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When you use React.js, every JavaScript file in your application is invisible to every other JavaScript file by default. ProfilePage.js and NavBar.js can't see each other.

This is a problem!

On line 9, you just added an instance of the NavBar component class. But since you're in ProfilePage.js, JavaScript has no idea what NavBar means.

If you want to use a variable that's declared in a different file, such as NavBar, then you have to import the variable that you want. To import a variable, you can use an import statement:

import { NavBar } from './NavBar.js';

We've used import before, but not like this! Notice the differences between the above line of code and this familiar line:

import React from 'react';

The first important difference is the curly braces around NavBar. We'll get to those soon!

The second important difference involves the contents of the string at the end of the statement: 'react' vs './NavBar.js'.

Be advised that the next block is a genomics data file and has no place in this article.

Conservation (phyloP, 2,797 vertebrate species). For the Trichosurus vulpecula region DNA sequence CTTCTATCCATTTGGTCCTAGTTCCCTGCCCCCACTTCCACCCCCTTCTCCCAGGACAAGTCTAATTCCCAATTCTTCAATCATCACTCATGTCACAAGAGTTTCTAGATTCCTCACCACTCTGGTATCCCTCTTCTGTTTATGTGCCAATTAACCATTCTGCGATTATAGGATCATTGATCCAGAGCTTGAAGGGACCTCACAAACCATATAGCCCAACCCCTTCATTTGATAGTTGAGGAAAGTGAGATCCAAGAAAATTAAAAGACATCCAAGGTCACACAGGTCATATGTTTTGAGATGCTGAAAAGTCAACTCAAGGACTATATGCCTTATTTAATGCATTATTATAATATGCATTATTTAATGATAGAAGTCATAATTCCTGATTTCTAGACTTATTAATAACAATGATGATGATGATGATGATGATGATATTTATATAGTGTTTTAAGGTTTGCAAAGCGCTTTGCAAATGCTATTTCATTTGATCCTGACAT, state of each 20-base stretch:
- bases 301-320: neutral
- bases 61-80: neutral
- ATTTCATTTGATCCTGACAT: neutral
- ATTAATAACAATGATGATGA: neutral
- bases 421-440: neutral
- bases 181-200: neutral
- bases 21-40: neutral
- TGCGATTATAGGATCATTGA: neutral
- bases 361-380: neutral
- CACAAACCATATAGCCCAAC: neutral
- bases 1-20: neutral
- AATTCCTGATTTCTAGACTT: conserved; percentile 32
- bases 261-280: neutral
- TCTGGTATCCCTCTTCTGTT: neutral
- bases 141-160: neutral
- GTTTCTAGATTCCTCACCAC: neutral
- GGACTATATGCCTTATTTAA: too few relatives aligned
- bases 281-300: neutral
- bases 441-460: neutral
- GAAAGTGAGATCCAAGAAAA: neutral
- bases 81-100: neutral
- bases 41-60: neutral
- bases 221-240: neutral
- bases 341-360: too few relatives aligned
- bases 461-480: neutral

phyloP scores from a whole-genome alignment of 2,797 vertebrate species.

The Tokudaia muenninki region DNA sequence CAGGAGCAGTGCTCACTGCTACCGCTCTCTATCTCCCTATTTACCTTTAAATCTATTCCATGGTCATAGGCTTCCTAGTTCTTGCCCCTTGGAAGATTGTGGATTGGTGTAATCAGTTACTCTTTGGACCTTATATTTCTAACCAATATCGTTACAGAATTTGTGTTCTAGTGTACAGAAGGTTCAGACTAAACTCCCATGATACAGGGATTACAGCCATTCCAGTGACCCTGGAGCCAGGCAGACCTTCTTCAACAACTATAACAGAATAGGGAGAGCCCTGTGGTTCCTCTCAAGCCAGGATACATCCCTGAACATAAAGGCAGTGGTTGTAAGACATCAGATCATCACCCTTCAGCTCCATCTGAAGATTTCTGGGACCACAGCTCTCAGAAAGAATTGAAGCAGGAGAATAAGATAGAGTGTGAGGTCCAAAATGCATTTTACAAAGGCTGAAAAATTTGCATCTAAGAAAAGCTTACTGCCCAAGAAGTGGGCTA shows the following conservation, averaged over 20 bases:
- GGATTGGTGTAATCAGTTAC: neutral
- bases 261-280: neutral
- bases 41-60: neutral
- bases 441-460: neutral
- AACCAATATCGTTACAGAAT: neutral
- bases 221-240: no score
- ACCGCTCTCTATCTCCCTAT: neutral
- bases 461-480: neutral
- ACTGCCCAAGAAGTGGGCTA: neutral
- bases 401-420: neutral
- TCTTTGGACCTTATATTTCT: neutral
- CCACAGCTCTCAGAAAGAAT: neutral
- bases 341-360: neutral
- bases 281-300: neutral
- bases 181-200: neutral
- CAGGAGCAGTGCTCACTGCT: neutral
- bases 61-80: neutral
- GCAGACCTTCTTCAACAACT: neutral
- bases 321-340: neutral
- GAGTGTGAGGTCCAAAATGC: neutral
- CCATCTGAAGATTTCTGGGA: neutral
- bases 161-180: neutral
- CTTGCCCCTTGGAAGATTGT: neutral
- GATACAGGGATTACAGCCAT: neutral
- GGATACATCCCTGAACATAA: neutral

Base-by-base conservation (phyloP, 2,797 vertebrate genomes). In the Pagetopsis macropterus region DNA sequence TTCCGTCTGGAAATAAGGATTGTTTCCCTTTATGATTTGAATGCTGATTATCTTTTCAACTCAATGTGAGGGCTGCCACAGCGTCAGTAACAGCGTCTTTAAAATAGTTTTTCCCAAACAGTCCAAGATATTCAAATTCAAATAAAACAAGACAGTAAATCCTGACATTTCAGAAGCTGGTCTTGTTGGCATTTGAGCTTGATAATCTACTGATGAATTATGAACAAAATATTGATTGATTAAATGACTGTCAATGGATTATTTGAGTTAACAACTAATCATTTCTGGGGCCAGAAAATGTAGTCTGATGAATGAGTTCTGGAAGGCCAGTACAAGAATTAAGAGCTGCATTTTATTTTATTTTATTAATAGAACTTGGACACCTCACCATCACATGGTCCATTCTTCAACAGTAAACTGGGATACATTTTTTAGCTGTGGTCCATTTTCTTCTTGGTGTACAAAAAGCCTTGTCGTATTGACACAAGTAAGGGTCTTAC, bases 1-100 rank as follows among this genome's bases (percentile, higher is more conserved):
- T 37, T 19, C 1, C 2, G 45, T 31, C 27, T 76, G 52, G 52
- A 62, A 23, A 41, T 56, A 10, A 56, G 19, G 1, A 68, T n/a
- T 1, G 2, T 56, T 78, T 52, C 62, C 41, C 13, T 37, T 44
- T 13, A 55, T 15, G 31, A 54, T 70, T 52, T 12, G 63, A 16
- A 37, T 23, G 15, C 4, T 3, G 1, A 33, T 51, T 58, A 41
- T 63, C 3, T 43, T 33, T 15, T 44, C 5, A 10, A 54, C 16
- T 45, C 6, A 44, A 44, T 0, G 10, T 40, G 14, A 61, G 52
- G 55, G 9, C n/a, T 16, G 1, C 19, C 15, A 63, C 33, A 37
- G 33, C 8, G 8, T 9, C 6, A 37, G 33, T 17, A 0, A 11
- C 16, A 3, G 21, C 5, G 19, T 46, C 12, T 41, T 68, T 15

If you use an import statement, and the string at the end begins with either a dot or a slash, then import will treat that string as a filepath. import will follow that filepath, and import the file that it finds.

If your filepath doesn't have a file extension, then ".js" is assumed. So the above example could be shortened:

import { NavBar } from './NavBar';

One final, important note:
None of this behavior is specific to React! Module systems of independent, importable files are a very popular way to organize code. React's specific module system comes from ES6. More on all of that later.

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